[In the following essay, Crowder illuminates three major sources of anarchist thought: the concept of the moral and rational perfectibility of man, Jean-Jacques Rousseau's critique of civilization, and the optimism of Enlightenment science.]
The history of Western political thought contains many anti-authoritarian currents. The vision of a golden age without government is a favourite theme from Ovid to Rousseau, and those writers who have advocated release from the authority of Church and State are too...
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SOURCE: “Proudhon's Theory of the State from the Standpoint of an Anarchist-Creative,” in The Political Theories of P. J. Proudhon, M. R. Gray, Inc., 1922, pp. 95-121.
[In the following essay, Lu studies the development of Proudhon's anarchist political theory.]
As has already been said, Proudhon was the father of anarchism.1 From 1840 to 1863, he repeatedly declared himself an anarchist.2 In discussing his theory of anarchy, we may, for the sake of clearness, divide the work into three parts: (1) why he preferred anarchy to the other forms of government, (2) how it can be realized, and (3) what are its general characteristics....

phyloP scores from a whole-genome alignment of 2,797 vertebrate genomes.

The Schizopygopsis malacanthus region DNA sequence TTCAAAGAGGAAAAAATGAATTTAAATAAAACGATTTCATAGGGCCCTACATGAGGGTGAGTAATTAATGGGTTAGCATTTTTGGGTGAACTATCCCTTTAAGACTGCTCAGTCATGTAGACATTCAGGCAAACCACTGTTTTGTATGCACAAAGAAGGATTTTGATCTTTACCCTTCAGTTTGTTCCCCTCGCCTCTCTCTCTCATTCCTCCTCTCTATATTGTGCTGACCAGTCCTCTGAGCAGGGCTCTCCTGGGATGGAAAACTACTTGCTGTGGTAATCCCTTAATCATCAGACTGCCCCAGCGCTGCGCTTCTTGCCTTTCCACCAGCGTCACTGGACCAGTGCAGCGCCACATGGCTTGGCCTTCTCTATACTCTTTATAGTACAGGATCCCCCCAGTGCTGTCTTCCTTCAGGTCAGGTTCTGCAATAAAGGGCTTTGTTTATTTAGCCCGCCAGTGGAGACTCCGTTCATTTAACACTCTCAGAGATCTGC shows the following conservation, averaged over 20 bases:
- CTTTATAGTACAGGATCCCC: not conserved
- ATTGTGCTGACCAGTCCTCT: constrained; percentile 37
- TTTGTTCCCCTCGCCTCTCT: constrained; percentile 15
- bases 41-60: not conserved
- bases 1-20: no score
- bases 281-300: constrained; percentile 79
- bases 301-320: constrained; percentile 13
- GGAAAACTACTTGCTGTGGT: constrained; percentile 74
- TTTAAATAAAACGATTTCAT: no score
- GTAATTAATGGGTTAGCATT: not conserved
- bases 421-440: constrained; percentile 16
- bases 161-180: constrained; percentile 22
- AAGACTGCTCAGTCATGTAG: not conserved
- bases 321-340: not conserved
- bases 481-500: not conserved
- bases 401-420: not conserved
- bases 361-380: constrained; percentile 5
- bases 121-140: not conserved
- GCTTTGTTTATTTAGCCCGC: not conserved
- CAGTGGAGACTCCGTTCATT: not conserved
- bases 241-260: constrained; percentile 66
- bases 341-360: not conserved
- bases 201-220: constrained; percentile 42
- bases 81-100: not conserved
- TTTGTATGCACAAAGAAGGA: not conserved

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SOURCE: “The Life and Historical Role of Blanqui,” in The Revolutionary Theories of Louis Auguste Blanqui, Columbia University Press, 1957, pp. 3-27.
[In the following essay, Spitzer describes the life and evaluates the influence of the martyred anarchist and precursor of modern revolutionary socialism, Louis Auguste Blanqui.]
The fact and idea of revolution have been crucial to French political history ever since 1789. Throughout the nineteenth century an articulate minority advocated the revolutionary solutions of political problems and actively fostered the resolution of ideological conflicts by physical violence. However, the great French theorists of...
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SOURCE: “Proudhon as a Radical Critic of Established Institutions,” in The Political Thought of Pierre-Joseph Proudhon, Princeton University Press, 1969, pp. 94-117.
[In the following essay, Ritter examines Proudhon's critique of hierarchy, government, law, and political rule.]
A critic qualifies as radical by carrying his assault on the status quo beyond its surface defects to their hidden sources. He grabs matters by the root, as Marx said, while others are content to prune their leaves and branches. Proudhon wants to grab by the root what he regards as the present world's most potent instruments of oppression: hierarchy and government.1
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SOURCE: “Road to Revolution,” in Jean Grave and the Anarchist Tradition in France, The Caslon Company, 1995, pp. 79-89.
[In the following excerpt, Patsouras investigates the theoretical views of the anarcho-communist Jean Grave.]
The theoretical views of [Jean] Grave and anarchism in certain key areas—criticism of bourgeois society, revolution, and other related topics—are the focus of this section. More developed restatements are needed in order to better understand the anarchist position.